For the last three or four years, Baylor has quietly recruited a number of quality OL and now they're all grown up. They go 330-315-320-330-300. They're not the fleetest afoot, but they wear on you and they're a lot to handle when blocking for a 240 pound running back when you're loaded up with DBs to contest Baylor's passing game. I particularly like RT Ivory Wade, Baylor's most athletic OL. They squeeze down hard inside to prevent quick pressure on Griffin and generally count on RGIII to bail them out on free outside blitzers. OL is a development heavy position and Baylor has done the work we've neglected.


Ganaway is a good RB, but his big numbers are very much a creation of RGIII, solid OL play, and huge outside passing threats. See Randle at Oklahoma State. Every back in the Big 12 fantasizes about the green this cat sees on every running play. Nonetheless, he's productive, he's capable of running away from you despite his 240 pound frame, and he's a load to handle when you're running out 5-6 DBs. If we're going to pick our poison, I expect it will be Ganaway. At least between the 20s.

Defense/Special Teams

This will be brief. Baylor's defense is really poor. It's really about what we do in this game rather than what they do. If we operate at severe retardation levels in the basic passing game and our OL plays with estrogen patches, we will not only lose, but we will be humiliated. If we have some basic QBing presence, we can drop 30-40 on them and win.

They're allowing 6.2 yards per play, 37 points per game (and Baylor's offense doesn't turn it over so that's on them), and they can be murdered by any team with some semblance of balance and the ability to punish overplay. The best way to describe them is that they "receive" your offense. It's very much bend but don't break, but they forget the part about not breaking. They inflict very few negative plays behind the LOS, they don't really turn people over, and they have trouble getting off of the field on 3rd down (47% conversion). Other than that, they're the fucking '86 Giants.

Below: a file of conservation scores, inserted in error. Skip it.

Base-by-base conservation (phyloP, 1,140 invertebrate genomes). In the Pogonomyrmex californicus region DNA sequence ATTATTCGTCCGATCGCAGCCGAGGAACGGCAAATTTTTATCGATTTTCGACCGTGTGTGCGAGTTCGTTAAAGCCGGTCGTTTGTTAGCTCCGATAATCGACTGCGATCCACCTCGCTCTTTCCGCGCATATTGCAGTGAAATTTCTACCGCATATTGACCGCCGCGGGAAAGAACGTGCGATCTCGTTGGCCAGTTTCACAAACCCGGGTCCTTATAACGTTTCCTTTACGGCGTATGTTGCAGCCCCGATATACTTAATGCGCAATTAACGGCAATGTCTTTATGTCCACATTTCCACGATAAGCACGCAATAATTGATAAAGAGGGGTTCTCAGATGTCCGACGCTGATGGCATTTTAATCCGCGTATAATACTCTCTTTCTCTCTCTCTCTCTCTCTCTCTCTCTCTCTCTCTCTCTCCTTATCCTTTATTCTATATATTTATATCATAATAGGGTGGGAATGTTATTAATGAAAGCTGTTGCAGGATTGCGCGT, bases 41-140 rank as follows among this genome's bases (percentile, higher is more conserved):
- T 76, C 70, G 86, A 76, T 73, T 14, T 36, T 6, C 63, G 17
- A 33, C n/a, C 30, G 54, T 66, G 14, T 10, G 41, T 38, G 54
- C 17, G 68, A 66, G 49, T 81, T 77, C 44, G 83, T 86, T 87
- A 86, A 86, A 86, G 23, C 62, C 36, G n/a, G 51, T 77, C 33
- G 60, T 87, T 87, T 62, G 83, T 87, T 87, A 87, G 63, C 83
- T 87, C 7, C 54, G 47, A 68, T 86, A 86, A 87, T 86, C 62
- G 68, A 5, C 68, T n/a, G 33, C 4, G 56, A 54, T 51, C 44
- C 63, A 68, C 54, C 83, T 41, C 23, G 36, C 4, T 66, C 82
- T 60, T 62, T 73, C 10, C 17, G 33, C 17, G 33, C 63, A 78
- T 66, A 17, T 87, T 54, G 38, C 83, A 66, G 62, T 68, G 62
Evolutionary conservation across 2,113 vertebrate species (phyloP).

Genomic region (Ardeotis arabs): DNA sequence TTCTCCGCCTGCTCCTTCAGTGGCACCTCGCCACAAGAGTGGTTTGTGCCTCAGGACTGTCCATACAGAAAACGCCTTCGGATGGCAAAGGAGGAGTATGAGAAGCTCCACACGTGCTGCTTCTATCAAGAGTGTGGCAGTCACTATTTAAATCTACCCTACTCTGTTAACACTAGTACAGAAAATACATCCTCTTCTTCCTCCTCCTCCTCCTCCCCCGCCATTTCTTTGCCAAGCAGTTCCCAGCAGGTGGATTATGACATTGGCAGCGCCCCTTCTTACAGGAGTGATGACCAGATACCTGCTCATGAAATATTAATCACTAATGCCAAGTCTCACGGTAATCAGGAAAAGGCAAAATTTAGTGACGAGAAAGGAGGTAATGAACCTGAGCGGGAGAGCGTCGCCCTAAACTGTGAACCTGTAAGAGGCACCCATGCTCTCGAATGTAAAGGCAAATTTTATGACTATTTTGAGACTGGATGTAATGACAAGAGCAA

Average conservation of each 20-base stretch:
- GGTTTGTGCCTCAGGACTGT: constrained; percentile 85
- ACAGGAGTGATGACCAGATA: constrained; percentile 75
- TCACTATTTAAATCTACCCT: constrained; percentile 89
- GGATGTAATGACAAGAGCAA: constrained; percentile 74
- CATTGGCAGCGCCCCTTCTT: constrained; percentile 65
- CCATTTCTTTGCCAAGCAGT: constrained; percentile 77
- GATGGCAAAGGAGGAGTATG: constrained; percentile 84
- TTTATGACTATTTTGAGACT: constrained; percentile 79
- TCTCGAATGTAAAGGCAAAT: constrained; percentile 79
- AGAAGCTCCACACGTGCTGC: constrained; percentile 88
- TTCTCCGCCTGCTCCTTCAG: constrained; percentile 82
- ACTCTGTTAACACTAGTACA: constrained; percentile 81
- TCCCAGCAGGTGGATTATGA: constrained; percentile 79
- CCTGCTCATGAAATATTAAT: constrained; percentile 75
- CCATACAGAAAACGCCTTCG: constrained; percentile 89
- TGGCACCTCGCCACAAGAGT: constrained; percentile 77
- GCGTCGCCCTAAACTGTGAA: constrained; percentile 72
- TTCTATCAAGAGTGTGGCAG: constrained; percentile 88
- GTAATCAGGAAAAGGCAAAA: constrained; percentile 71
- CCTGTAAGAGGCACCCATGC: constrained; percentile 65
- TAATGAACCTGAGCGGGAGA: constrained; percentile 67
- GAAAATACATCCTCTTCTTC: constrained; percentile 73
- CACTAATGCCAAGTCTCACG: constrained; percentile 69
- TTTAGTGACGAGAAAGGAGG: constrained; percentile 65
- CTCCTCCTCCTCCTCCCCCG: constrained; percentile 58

Encouragingly, Baylor's defense - like Tech and KU - is undersized on the front. Specifically on the edges where they go 230 and 250 at DE and play a base nickel behind them. They're actually not bad inside (I like their DTs fine), so it's best to hit the edges off tackle. Hello, Luke P in the jumbo set.

Hicks and Holl, their two safeties, suck out loud and the rest of the secondary is OK, though prone to coverage busts. They're solid inside and their LBs will play inside the tackles effectively. The key is bullying them on the edge, getting leverage outside, and hitting a play or two over the top whether by hook or by crook.

Baylor's special teams are nothing special. Bad field goal kicking, below average in all phases of the return game, typically lose the game of hidden yards against a quality opponent. We need to win here decisively.

If we get some QB play, expect an enjoyable game. If not, make your reservations for San Diego.